2011 Updates to model-data comparisons

And so it goes – another year, another annual data point. As has become a habit (2009, 2010), here is a brief overview and update of some of the most relevant model/data comparisons. We include the standard comparisons of surface temperatures, sea ice and ocean heat content to the AR4 and 1988 Hansen et al simulations.

First, a graph showing the annual mean anomalies from the IPCC AR4 models plotted against the surface temperature records from the HadCRUT3v, NCDC and GISTEMP products (it really doesn’t matter which). Everything has been baselined to 1980-1999 (as in the 2007 IPCC report) and the envelope in grey encloses 95% of the model runs.

The La Niña event that emerged in 2011 definitely cooled the year a global sense relative to 2010, although there were extensive regional warm extremes. Differences between the observational records are mostly related to interpolations in the Arctic (but we will check back once the new HadCRUT4 data are released). Checking up on our predictions from last year, I forecast that 2011 would be cooler than 2010 (because of the emerging La Niña), but would still rank in the top 10. This was true looking at GISTEMP (2011 was #9), but not quite in HadCRUT3v (#12) or NCDC (#11). However, this was the warmest year that started off (DJF) with a La Niña (previous La Niña years by this index were 2008, 2001, 2000 and 1999 using a 5 month minimum for a specific event) in the GISTEMP record, and the second warmest (after 2001) in the HadCRUT3v and NCDC indices. Given current indications of only mild La Niña conditions, 2012 will likely be a warmer year than 2011, so again another top 10 year, but not a record breaker – that will have to wait until the next El Niño.

People sometimes claim that “no models” can match the short term trends seen in the data. This is not true. For instance, the range of trends in the models for 1998-2011 are [-0.07,0.49] ºC/dec, with MRI-CGCM (run5) the laggard in the pack, running colder than observations.

In interpreting this information, please note the following (repeated from previous years):

  • Short term (15 years or less) trends in global temperature are not usefully predictable as a function of current forcings. This means you can’t use such short periods to ‘prove’ that global warming has or hasn’t stopped, or that we are really cooling despite this being the warmest decade in centuries.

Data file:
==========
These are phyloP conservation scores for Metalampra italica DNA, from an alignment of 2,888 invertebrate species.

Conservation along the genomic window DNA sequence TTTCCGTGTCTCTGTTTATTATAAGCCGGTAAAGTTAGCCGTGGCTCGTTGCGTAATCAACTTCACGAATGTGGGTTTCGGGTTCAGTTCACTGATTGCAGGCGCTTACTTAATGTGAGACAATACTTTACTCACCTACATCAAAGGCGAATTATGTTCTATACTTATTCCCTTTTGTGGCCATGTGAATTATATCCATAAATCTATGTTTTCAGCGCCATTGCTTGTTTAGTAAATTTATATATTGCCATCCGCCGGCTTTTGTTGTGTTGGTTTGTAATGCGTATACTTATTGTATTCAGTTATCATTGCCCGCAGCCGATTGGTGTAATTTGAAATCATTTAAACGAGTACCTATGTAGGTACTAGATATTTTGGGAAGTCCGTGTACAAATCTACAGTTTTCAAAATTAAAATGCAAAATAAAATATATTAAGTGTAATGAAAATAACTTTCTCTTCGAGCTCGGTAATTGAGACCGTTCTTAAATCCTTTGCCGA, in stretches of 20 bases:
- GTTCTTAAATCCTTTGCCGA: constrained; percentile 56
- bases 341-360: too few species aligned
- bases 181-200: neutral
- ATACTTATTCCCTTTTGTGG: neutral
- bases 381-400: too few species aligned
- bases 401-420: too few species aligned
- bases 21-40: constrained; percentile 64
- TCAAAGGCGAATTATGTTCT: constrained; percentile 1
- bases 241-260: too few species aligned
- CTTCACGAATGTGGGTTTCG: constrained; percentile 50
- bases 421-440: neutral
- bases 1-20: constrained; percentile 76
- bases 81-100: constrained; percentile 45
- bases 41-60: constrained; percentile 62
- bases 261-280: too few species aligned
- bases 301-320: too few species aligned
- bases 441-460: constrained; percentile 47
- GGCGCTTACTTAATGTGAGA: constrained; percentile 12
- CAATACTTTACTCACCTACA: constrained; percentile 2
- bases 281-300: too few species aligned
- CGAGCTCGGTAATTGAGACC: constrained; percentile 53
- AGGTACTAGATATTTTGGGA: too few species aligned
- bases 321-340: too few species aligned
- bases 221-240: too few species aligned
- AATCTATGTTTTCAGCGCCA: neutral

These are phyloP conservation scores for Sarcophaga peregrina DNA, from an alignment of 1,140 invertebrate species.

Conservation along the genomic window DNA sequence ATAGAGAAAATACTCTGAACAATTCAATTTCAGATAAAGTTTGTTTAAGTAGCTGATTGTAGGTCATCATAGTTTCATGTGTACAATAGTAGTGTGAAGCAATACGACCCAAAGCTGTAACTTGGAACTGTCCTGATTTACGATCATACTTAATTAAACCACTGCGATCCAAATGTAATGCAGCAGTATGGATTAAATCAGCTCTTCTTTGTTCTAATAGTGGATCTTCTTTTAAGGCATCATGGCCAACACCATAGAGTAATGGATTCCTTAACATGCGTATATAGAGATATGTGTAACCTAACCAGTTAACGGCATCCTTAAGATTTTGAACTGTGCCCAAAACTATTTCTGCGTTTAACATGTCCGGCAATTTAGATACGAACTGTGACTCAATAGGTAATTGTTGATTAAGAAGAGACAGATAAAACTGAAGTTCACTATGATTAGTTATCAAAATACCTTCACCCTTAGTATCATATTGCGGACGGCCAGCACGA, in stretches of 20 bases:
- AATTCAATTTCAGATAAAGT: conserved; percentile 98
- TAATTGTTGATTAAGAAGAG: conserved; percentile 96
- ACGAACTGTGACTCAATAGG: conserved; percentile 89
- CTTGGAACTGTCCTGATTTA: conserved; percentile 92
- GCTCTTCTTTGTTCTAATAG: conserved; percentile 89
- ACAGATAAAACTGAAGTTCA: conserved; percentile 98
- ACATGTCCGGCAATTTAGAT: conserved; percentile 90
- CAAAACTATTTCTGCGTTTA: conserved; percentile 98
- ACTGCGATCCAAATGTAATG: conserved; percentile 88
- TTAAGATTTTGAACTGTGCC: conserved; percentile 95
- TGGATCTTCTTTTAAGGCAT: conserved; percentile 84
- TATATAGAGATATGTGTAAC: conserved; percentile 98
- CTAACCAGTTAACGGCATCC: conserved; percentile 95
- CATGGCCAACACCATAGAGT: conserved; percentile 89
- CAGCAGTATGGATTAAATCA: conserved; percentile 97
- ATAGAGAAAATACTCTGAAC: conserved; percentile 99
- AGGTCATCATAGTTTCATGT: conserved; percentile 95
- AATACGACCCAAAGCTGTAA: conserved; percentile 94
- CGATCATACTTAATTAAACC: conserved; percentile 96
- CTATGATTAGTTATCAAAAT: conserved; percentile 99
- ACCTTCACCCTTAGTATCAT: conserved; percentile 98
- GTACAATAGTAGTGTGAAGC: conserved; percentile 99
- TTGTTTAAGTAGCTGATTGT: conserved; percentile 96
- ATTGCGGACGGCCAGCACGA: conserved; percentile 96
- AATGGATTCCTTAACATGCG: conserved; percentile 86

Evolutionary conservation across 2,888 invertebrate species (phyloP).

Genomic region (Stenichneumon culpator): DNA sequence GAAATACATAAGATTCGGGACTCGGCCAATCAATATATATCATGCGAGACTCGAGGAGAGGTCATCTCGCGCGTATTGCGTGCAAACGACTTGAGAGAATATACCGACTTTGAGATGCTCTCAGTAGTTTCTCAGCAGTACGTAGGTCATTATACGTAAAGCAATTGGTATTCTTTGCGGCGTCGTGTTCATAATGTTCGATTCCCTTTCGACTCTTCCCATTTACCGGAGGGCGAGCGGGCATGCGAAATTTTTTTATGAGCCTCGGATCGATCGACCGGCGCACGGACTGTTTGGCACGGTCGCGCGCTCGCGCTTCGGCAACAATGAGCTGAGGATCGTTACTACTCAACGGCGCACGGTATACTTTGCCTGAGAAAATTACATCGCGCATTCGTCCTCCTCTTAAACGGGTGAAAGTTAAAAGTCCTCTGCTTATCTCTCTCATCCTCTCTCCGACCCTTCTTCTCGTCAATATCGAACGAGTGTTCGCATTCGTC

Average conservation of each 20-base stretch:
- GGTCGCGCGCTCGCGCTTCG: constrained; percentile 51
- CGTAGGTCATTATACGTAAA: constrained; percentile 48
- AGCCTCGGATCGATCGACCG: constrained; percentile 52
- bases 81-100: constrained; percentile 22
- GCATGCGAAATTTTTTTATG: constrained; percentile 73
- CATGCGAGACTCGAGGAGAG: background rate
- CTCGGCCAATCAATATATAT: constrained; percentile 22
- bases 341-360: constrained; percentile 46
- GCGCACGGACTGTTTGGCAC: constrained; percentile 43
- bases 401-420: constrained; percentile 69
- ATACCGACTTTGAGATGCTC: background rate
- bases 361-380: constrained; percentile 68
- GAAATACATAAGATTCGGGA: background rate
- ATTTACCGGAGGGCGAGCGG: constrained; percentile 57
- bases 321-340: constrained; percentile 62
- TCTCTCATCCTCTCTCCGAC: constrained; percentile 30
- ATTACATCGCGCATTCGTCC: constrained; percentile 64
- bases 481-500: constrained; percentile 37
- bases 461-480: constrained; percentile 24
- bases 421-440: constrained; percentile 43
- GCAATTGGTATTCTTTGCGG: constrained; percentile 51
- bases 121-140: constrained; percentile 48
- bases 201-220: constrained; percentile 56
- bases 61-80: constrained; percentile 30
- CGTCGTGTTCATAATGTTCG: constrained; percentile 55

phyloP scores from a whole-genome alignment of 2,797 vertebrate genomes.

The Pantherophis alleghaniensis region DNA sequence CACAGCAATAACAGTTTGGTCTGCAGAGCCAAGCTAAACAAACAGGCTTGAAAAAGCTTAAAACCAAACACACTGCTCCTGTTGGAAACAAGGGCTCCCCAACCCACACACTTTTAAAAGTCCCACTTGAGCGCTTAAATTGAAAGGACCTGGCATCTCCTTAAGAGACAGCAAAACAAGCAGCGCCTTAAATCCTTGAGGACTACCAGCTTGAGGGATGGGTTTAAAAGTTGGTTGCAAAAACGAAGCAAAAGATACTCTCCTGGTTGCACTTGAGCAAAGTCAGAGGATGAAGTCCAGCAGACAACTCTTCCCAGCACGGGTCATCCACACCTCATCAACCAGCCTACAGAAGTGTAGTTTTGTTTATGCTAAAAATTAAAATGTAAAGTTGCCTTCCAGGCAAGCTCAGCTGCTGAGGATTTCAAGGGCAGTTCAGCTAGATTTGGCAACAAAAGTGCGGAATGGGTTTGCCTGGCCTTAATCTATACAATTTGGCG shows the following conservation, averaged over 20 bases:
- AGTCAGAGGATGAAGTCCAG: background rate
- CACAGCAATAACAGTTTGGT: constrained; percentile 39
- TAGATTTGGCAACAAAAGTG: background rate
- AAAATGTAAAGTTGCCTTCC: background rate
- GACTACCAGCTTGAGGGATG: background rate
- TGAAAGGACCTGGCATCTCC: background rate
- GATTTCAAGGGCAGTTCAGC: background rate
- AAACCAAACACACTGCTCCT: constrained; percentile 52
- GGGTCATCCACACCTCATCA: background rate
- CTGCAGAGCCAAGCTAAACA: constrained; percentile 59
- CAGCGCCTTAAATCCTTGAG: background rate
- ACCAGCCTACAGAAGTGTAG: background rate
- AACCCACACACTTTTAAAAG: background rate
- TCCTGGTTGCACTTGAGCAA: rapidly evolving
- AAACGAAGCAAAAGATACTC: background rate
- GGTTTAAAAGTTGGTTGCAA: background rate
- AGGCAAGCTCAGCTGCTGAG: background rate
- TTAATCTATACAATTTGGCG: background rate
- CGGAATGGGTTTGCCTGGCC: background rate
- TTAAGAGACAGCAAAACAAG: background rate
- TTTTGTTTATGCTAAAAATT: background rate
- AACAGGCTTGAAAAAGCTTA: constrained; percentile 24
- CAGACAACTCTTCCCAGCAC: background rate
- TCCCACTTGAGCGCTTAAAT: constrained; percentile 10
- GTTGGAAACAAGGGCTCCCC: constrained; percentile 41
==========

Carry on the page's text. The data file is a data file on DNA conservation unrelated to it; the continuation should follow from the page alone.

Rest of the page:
• The AR4 model simulations were an ‘ensemble of opportunity’ and vary substantially among themselves with the forcings imposed, the magnitude of the internal variability and of course, the sensitivity. Thus while they do span a large range of possible situations, the average of these simulations is not ‘truth’.
  • The model simulations use observed forcings up until 2000 (or 2003 in a couple of cases) and use a business-as-usual scenario subsequently (A1B). The models are not tuned to temperature trends pre-2000.
  • Differences between the temperature anomaly products is related to: different selections of input data, different methods for assessing urban heating effects, and (most important) different methodologies for estimating temperatures in data-poor regions like the Arctic. GISTEMP assumes that the Arctic is warming as fast as the stations around the Arctic, while HadCRUT3v and NCDC assume the Arctic is warming as fast as the global mean. The former assumption is more in line with the sea ice results and independent measures from buoys and the reanalysis products.
  • Model-data comparisons are best when the metric being compared is calculated the same way in both the models and data. In the comparisons here, that isn’t quite true (mainly related to spatial coverage), and so this adds a little extra structural uncertainty to any conclusions one might draw.

Page 1 of 3 | Next page